Spells are not the end-all, be-all of pre-defined actions. They are significantly more limited than that, in numerous ways, which you have repeatedly and blithely dismissed with less than a full sentence. Those limitations are the problem, and your refusal to even momentarily consider them is a significant stumbling block for having any kind of conversation here.

Edit: One other response.
Like you list the artificer, so I'm guessing you would completely disregard the narrative impact of casting via tools and the encouragement to treat this as making things to create the spell effect, because the end result is the same and it still costs a spell slot, and whatever else?
I listed the artificer because absorb elements is an artificer spell--as well as being a spell on the class list of every other class I mentioned. The only reason I listed those classes is because they are the classes which can cast absorb elements, which just happens to be the alphabetically first 1st-level spell from the ranger spell list (and most lists it's on, since it starts with "ab.") There was no further motive than to note that this spell effect is 100% identical for all of these classes that cast it, and the slots used for it are 100% fungible.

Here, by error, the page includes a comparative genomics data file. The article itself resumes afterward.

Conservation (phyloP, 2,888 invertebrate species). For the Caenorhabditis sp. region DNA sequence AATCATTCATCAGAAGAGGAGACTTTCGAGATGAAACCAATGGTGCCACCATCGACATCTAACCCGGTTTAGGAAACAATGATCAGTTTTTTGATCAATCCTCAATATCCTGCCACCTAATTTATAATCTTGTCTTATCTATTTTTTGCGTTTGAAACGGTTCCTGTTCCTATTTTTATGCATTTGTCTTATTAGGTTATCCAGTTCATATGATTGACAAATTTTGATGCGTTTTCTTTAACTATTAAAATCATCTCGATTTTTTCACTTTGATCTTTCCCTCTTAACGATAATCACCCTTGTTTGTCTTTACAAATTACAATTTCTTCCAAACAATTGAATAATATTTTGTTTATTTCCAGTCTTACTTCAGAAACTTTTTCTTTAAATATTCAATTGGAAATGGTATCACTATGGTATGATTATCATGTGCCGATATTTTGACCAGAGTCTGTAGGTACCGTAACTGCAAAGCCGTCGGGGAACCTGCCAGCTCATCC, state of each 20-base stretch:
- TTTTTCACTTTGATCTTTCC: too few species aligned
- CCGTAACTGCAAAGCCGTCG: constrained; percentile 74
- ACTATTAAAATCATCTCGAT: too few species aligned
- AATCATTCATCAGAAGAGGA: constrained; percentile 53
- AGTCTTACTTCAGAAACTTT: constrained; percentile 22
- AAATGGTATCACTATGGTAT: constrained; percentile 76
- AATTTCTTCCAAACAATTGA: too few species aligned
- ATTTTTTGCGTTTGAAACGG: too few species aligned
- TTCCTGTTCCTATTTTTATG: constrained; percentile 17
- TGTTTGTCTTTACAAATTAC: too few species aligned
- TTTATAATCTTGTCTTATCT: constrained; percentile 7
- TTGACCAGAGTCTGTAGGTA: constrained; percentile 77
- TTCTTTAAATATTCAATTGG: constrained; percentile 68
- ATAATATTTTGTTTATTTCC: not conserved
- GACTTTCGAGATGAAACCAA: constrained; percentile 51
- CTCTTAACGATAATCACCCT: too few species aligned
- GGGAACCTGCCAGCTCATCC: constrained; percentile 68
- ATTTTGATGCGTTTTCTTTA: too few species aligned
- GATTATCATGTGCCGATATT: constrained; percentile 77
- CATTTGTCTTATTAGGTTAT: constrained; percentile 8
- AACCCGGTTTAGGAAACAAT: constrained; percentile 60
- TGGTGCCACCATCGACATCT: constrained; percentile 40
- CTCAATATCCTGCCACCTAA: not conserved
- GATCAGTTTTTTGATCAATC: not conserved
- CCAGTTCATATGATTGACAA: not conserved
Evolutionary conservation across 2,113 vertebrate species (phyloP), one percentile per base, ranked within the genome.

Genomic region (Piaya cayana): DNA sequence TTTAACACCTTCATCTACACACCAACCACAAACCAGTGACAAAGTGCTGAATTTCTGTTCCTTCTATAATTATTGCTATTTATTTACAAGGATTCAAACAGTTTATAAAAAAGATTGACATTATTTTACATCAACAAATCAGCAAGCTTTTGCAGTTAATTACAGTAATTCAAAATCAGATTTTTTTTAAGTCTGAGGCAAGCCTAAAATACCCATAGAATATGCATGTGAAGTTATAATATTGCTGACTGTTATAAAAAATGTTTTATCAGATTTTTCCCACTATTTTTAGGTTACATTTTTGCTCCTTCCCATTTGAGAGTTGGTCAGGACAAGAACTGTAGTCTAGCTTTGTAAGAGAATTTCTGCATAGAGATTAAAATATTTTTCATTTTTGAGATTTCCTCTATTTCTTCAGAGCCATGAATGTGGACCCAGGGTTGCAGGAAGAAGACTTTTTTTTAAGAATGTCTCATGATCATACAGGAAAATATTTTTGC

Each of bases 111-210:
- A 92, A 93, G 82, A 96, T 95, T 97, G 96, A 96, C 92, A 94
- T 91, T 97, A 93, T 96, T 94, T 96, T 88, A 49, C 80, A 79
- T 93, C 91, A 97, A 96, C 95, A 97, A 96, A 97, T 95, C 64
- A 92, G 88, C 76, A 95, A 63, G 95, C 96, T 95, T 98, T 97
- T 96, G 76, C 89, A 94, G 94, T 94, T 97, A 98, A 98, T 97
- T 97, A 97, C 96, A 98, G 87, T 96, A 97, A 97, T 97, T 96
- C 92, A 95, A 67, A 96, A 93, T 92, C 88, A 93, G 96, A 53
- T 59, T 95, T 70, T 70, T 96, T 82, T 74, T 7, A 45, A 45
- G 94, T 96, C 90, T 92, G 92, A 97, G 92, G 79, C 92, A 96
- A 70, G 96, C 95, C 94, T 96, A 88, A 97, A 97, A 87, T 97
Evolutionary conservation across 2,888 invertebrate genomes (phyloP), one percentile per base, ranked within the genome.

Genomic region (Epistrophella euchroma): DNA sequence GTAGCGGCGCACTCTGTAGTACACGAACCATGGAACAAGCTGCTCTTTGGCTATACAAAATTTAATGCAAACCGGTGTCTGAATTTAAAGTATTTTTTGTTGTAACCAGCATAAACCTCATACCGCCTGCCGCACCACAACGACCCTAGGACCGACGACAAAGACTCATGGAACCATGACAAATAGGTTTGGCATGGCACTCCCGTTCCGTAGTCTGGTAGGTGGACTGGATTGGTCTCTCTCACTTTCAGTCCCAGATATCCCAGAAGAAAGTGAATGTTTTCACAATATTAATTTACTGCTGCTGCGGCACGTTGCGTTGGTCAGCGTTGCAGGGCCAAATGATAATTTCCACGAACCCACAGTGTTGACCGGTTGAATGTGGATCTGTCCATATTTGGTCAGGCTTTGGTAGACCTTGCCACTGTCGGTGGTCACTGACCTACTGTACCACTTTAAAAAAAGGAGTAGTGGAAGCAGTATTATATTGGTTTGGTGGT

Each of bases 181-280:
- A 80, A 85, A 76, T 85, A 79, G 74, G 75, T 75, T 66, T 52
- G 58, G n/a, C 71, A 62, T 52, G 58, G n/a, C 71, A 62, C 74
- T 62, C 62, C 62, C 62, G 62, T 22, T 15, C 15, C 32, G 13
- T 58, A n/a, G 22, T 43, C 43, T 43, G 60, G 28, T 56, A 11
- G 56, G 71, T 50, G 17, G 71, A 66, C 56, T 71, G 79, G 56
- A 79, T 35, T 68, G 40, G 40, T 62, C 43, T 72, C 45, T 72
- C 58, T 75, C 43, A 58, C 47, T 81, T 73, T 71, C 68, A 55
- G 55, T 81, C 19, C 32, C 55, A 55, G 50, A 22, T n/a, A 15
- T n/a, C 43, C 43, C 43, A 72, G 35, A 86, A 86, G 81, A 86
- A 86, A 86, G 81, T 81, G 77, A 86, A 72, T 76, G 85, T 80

However, in this case, you are mistaken. While artificers do "cast through tools," absorb elements is not an M spell, and thus is not cast that way. The artificer's tools are not involved. It does have somatic components though, which are described thusly: "Spellcasting gestures might include a forceful gesticulation or an intricate set of gestures. If a spell requires a somatic component, the caster must have free use of at least one hand to perform these gestures." "Forceful gesticulation or an intricate set of gestures" that can be done single-handed. What else should I be calling it? (And no, I don't consider that an interesting or meaningful distinction from "cast through spell focus," which is what every 5e spellcaster does with M spells.)